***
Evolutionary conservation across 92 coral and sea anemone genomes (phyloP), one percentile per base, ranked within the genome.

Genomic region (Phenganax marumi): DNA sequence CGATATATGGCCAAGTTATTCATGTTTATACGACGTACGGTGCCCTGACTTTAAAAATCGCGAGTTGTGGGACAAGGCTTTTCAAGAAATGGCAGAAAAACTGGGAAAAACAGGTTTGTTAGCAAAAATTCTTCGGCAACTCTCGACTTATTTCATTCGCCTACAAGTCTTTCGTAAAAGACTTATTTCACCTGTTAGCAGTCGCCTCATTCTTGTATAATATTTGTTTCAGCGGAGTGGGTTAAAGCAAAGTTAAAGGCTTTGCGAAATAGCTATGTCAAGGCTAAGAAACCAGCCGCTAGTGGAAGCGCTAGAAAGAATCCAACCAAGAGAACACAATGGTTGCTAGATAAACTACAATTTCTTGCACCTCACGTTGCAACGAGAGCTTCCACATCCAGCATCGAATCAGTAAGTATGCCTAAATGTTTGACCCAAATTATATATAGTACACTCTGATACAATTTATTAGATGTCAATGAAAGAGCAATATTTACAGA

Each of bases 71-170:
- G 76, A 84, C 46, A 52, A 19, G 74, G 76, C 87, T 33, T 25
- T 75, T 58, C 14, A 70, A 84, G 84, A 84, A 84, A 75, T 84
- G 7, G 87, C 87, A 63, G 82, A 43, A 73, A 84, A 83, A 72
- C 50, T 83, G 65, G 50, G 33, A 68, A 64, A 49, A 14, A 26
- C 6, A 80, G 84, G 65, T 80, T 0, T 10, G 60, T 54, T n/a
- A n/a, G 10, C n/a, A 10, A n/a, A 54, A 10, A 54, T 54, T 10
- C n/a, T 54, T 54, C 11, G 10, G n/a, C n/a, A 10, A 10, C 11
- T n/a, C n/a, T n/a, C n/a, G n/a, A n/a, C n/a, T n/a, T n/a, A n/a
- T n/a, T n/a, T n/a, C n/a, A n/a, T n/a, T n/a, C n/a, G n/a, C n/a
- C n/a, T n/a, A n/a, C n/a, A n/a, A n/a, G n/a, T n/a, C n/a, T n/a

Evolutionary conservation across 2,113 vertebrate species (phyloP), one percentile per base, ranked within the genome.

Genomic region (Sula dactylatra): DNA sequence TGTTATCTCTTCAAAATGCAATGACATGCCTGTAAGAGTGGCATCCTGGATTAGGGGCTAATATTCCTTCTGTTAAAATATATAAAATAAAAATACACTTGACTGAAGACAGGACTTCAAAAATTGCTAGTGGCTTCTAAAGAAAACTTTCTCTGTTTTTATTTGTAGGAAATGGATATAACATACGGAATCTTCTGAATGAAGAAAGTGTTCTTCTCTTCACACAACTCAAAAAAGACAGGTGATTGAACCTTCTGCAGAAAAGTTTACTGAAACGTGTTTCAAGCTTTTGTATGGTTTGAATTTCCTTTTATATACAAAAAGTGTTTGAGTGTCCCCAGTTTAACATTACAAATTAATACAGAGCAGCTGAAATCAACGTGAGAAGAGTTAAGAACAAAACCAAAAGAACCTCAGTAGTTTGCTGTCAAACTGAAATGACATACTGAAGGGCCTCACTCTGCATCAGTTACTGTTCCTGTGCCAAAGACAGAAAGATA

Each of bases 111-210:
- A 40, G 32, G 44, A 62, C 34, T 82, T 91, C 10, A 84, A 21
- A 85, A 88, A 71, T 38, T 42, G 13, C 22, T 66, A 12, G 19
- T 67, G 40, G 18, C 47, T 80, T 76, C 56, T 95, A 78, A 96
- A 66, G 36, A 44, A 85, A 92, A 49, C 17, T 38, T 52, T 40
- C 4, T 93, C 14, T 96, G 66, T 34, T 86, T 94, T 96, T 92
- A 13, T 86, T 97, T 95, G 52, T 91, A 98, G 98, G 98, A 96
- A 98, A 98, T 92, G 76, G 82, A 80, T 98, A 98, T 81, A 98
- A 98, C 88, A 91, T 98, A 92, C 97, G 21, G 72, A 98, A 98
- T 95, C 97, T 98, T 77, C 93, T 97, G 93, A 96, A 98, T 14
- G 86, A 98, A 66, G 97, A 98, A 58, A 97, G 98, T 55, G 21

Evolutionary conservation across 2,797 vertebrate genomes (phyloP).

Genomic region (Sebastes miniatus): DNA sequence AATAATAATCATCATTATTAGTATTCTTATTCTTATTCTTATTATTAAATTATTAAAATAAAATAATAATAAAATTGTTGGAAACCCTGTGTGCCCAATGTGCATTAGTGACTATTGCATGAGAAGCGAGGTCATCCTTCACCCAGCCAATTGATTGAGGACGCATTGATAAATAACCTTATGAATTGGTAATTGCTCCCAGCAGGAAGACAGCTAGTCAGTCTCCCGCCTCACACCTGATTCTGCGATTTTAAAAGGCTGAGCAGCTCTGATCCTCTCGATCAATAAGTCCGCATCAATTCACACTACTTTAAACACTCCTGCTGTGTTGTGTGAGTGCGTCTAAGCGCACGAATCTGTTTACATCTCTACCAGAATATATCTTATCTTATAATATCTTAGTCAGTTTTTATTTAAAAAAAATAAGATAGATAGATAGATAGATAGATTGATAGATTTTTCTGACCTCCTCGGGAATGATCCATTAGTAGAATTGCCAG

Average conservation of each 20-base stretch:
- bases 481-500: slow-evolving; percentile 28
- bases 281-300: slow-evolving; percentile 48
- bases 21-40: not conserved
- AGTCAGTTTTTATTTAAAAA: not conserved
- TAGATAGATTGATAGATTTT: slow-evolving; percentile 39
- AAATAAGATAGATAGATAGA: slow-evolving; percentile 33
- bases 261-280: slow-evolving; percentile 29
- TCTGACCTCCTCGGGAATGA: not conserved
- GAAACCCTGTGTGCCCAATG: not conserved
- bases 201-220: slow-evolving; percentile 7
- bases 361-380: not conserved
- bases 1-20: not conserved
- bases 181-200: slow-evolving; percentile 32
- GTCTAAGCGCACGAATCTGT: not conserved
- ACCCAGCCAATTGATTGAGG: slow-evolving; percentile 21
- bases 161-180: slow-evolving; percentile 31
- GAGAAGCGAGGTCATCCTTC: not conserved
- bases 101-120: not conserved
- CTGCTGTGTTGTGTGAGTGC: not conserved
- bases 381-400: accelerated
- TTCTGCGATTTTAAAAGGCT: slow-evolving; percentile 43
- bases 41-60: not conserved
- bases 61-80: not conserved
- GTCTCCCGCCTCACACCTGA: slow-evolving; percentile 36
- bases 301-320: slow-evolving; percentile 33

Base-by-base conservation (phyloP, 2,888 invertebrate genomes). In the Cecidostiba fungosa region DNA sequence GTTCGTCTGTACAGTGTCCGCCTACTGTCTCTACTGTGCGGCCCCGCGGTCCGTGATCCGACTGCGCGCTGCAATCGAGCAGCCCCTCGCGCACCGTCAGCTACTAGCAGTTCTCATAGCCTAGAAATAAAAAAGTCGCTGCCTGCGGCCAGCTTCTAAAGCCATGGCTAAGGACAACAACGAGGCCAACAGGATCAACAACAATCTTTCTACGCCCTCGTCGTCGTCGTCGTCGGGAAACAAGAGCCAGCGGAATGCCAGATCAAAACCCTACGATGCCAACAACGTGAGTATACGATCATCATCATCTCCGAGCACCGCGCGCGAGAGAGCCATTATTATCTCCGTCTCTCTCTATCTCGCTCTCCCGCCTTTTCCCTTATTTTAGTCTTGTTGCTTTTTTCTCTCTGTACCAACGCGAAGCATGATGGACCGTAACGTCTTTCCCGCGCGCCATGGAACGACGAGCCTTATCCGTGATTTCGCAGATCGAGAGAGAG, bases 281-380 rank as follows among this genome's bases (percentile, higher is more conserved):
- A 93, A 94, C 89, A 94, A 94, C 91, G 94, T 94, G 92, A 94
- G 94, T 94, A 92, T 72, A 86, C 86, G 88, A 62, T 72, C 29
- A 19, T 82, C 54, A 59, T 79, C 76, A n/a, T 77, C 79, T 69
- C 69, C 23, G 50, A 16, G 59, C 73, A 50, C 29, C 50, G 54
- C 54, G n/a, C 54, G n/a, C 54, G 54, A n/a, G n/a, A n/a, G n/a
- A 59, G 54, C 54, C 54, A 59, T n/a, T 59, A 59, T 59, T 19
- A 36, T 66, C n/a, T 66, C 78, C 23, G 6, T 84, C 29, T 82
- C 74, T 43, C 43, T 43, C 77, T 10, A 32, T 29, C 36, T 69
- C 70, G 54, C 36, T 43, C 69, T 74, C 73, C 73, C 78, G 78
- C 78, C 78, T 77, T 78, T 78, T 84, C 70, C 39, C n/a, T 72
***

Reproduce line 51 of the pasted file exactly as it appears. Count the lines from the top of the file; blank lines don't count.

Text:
- bases 41-60: not conserved